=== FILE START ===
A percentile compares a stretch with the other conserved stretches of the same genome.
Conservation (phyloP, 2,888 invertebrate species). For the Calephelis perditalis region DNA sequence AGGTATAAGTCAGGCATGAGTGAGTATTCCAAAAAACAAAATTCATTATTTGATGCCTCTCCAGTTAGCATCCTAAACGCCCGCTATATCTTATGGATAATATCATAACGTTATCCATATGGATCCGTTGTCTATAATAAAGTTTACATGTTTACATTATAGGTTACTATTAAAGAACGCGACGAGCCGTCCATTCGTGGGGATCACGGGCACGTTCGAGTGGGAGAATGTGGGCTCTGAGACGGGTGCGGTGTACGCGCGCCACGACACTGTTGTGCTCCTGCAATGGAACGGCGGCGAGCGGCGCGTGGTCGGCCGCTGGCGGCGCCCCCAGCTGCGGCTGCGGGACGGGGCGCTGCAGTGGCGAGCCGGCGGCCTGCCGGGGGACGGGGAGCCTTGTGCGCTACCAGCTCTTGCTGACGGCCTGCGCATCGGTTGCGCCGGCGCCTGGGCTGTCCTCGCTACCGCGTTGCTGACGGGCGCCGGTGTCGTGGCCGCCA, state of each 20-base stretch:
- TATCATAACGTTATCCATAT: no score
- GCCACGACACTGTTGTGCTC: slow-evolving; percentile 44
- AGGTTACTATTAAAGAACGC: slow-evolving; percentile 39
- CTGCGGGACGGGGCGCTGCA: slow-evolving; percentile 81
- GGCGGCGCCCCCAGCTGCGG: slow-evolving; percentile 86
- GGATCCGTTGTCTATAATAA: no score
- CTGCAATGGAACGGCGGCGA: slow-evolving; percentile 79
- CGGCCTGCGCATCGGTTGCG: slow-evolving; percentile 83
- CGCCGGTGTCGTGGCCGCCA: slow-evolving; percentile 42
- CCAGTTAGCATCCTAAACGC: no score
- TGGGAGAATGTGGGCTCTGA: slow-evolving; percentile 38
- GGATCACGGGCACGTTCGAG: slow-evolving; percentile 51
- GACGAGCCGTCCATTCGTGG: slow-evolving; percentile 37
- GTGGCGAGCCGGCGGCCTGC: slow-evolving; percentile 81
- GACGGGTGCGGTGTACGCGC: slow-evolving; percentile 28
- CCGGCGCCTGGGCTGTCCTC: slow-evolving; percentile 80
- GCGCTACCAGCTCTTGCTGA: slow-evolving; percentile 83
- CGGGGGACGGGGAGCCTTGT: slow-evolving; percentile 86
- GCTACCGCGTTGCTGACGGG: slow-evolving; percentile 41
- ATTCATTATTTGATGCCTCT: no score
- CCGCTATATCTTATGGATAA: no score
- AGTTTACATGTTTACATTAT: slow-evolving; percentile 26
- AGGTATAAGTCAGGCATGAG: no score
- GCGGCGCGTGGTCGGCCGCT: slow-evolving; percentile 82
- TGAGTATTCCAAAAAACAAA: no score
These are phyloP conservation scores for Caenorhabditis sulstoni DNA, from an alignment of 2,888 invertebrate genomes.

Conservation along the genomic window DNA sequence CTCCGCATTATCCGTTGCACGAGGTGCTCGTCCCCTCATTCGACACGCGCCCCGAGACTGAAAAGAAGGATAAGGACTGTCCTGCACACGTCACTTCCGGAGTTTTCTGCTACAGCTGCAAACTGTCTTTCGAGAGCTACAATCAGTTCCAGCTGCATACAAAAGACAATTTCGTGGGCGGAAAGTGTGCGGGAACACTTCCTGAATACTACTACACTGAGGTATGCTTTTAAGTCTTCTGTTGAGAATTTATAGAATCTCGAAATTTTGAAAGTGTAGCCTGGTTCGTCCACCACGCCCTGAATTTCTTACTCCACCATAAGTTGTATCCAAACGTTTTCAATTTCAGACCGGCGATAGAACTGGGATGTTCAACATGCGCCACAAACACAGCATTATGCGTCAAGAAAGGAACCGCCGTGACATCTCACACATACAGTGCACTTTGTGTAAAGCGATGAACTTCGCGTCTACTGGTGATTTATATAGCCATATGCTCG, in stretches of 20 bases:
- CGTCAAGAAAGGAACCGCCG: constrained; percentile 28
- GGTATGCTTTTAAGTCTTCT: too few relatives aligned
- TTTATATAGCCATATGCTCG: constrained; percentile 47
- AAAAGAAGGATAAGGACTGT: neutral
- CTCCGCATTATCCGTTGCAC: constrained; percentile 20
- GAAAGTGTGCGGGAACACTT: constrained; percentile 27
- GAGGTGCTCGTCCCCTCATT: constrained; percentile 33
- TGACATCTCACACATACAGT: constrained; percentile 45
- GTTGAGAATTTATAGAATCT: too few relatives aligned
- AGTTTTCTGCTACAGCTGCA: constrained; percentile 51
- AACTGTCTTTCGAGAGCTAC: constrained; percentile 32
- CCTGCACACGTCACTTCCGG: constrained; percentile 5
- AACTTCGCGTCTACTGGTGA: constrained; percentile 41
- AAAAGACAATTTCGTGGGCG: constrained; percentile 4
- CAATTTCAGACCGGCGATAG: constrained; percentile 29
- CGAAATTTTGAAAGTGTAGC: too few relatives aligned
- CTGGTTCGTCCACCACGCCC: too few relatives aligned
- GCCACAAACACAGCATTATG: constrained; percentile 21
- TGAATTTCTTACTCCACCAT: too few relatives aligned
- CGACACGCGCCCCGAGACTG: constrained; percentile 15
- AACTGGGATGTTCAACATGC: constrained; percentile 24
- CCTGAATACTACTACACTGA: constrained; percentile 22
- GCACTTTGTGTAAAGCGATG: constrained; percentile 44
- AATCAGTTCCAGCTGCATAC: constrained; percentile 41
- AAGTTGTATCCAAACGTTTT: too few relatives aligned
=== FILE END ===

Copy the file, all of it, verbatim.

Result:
A percentile compares a stretch with the other conserved stretches of the same genome.
Conservation (phyloP, 2,888 invertebrate species). For the Calephelis perditalis region DNA sequence AGGTATAAGTCAGGCATGAGTGAGTATTCCAAAAAACAAAATTCATTATTTGATGCCTCTCCAGTTAGCATCCTAAACGCCCGCTATATCTTATGGATAATATCATAACGTTATCCATATGGATCCGTTGTCTATAATAAAGTTTACATGTTTACATTATAGGTTACTATTAAAGAACGCGACGAGCCGTCCATTCGTGGGGATCACGGGCACGTTCGAGTGGGAGAATGTGGGCTCTGAGACGGGTGCGGTGTACGCGCGCCACGACACTGTTGTGCTCCTGCAATGGAACGGCGGCGAGCGGCGCGTGGTCGGCCGCTGGCGGCGCCCCCAGCTGCGGCTGCGGGACGGGGCGCTGCAGTGGCGAGCCGGCGGCCTGCCGGGGGACGGGGAGCCTTGTGCGCTACCAGCTCTTGCTGACGGCCTGCGCATCGGTTGCGCCGGCGCCTGGGCTGTCCTCGCTACCGCGTTGCTGACGGGCGCCGGTGTCGTGGCCGCCA, state of each 20-base stretch:
- TATCATAACGTTATCCATAT: no score
- GCCACGACACTGTTGTGCTC: slow-evolving; percentile 44
- AGGTTACTATTAAAGAACGC: slow-evolving; percentile 39
- CTGCGGGACGGGGCGCTGCA: slow-evolving; percentile 81
- GGCGGCGCCCCCAGCTGCGG: slow-evolving; percentile 86
- GGATCCGTTGTCTATAATAA: no score
- CTGCAATGGAACGGCGGCGA: slow-evolving; percentile 79
- CGGCCTGCGCATCGGTTGCG: slow-evolving; percentile 83
- CGCCGGTGTCGTGGCCGCCA: slow-evolving; percentile 42
- CCAGTTAGCATCCTAAACGC: no score
- TGGGAGAATGTGGGCTCTGA: slow-evolving; percentile 38
- GGATCACGGGCACGTTCGAG: slow-evolving; percentile 51
- GACGAGCCGTCCATTCGTGG: slow-evolving; percentile 37
- GTGGCGAGCCGGCGGCCTGC: slow-evolving; percentile 81
- GACGGGTGCGGTGTACGCGC: slow-evolving; percentile 28
- CCGGCGCCTGGGCTGTCCTC: slow-evolving; percentile 80
- GCGCTACCAGCTCTTGCTGA: slow-evolving; percentile 83
- CGGGGGACGGGGAGCCTTGT: slow-evolving; percentile 86
- GCTACCGCGTTGCTGACGGG: slow-evolving; percentile 41
- ATTCATTATTTGATGCCTCT: no score
- CCGCTATATCTTATGGATAA: no score
- AGTTTACATGTTTACATTAT: slow-evolving; percentile 26
- AGGTATAAGTCAGGCATGAG: no score
- GCGGCGCGTGGTCGGCCGCT: slow-evolving; percentile 82
- TGAGTATTCCAAAAAACAAA: no score
These are phyloP conservation scores for Caenorhabditis sulstoni DNA, from an alignment of 2,888 invertebrate genomes.

Conservation along the genomic window DNA sequence CTCCGCATTATCCGTTGCACGAGGTGCTCGTCCCCTCATTCGACACGCGCCCCGAGACTGAAAAGAAGGATAAGGACTGTCCTGCACACGTCACTTCCGGAGTTTTCTGCTACAGCTGCAAACTGTCTTTCGAGAGCTACAATCAGTTCCAGCTGCATACAAAAGACAATTTCGTGGGCGGAAAGTGTGCGGGAACACTTCCTGAATACTACTACACTGAGGTATGCTTTTAAGTCTTCTGTTGAGAATTTATAGAATCTCGAAATTTTGAAAGTGTAGCCTGGTTCGTCCACCACGCCCTGAATTTCTTACTCCACCATAAGTTGTATCCAAACGTTTTCAATTTCAGACCGGCGATAGAACTGGGATGTTCAACATGCGCCACAAACACAGCATTATGCGTCAAGAAAGGAACCGCCGTGACATCTCACACATACAGTGCACTTTGTGTAAAGCGATGAACTTCGCGTCTACTGGTGATTTATATAGCCATATGCTCG, in stretches of 20 bases:
- CGTCAAGAAAGGAACCGCCG: constrained; percentile 28
- GGTATGCTTTTAAGTCTTCT: too few relatives aligned
- TTTATATAGCCATATGCTCG: constrained; percentile 47
- AAAAGAAGGATAAGGACTGT: neutral
- CTCCGCATTATCCGTTGCAC: constrained; percentile 20
- GAAAGTGTGCGGGAACACTT: constrained; percentile 27
- GAGGTGCTCGTCCCCTCATT: constrained; percentile 33
- TGACATCTCACACATACAGT: constrained; percentile 45
- GTTGAGAATTTATAGAATCT: too few relatives aligned
- AGTTTTCTGCTACAGCTGCA: constrained; percentile 51
- AACTGTCTTTCGAGAGCTAC: constrained; percentile 32
- CCTGCACACGTCACTTCCGG: constrained; percentile 5
- AACTTCGCGTCTACTGGTGA: constrained; percentile 41
- AAAAGACAATTTCGTGGGCG: constrained; percentile 4
- CAATTTCAGACCGGCGATAG: constrained; percentile 29
- CGAAATTTTGAAAGTGTAGC: too few relatives aligned
- CTGGTTCGTCCACCACGCCC: too few relatives aligned
- GCCACAAACACAGCATTATG: constrained; percentile 21
- TGAATTTCTTACTCCACCAT: too few relatives aligned
- CGACACGCGCCCCGAGACTG: constrained; percentile 15
- AACTGGGATGTTCAACATGC: constrained; percentile 24
- CCTGAATACTACTACACTGA: constrained; percentile 22
- GCACTTTGTGTAAAGCGATG: constrained; percentile 44
- AATCAGTTCCAGCTGCATAC: constrained; percentile 41
- AAGTTGTATCCAAACGTTTT: too few relatives aligned